Because conveyors are widely used throughout almost all industries, and because they require varying degrees of control, conveyors are a very common application for rotary encoders. Often, the encoder is applied to a motor and provides speed and direction feedback to the drive. In other instances, the encoder is applied to another shaft, such as the head-roll, either directly or via a belt. Finally, feedback can also be obtained by applying an encoder with a measuring wheel that rides on the conveyor belt; however, some segmented conveyor systems may not be suitable for measuring wheels.
Mechanically, both shaft and thru-bore encoders are good candidates for conveying applications. The encoder can be applied to the drive motor used to advance material, to a head-roll shaft, to a pinch-roller or to a lead screw. Additionally, an encoder and measuring wheel assembly can obtain feedback directly from the material itself or from a conveyor surface. An integrated solution, such as EPC's TR1 TruTracTM, simplifies encoder installation and adjustment for conveyor applications.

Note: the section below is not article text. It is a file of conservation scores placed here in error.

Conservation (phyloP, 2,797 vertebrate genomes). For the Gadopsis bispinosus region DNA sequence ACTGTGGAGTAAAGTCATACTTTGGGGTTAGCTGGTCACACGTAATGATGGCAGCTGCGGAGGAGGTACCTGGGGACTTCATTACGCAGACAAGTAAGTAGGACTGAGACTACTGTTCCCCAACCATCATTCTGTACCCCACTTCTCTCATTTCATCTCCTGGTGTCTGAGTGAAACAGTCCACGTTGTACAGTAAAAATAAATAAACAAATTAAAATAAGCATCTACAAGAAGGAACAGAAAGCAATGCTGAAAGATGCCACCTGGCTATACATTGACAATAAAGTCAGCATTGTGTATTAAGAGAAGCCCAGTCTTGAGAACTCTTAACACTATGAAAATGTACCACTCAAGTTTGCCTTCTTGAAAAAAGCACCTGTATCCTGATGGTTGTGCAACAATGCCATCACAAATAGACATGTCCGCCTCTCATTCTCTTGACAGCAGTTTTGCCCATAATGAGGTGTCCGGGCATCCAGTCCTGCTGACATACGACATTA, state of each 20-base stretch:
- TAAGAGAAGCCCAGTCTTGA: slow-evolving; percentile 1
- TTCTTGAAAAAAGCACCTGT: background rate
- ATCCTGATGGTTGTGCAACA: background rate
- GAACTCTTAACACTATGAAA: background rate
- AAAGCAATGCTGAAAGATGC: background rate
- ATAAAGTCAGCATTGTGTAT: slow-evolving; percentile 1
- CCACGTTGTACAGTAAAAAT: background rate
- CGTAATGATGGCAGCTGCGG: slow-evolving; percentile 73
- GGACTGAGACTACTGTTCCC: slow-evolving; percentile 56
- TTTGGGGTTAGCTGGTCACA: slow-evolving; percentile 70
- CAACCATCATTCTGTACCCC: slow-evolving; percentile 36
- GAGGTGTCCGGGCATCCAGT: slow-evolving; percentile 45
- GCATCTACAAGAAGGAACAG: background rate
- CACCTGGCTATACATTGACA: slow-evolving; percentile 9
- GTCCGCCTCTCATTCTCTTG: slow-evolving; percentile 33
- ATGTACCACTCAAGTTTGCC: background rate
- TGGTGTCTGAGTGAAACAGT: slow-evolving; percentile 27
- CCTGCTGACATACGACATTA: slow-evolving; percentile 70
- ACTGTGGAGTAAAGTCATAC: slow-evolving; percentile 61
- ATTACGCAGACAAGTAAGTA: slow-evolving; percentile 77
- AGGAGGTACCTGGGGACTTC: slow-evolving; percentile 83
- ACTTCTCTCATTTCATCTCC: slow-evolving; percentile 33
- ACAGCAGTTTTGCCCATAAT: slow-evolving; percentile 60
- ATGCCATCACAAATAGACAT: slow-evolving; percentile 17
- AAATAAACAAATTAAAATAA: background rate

Electrically, variables such as resolution, output type, channels, voltage, etc., should all be specified to meet the individual application requirements. If the conveyor regularly stops, indexes or changes direction in the course of operation, a quadrature encoder is required. In the vast majority of installations, incremental encoders are most suitable.
Environmentally, proximity of the encoder to potential exposure to liquids, fine particulates and extreme temperatures will dictate specification. In filling applications with washdown requirements, an IP66 or IP67 seal can offer protection against moisture ingress. However, consider a stainless steel or polymer composite housing to mitigate the effects of harsh cleaning chemicals and solvents.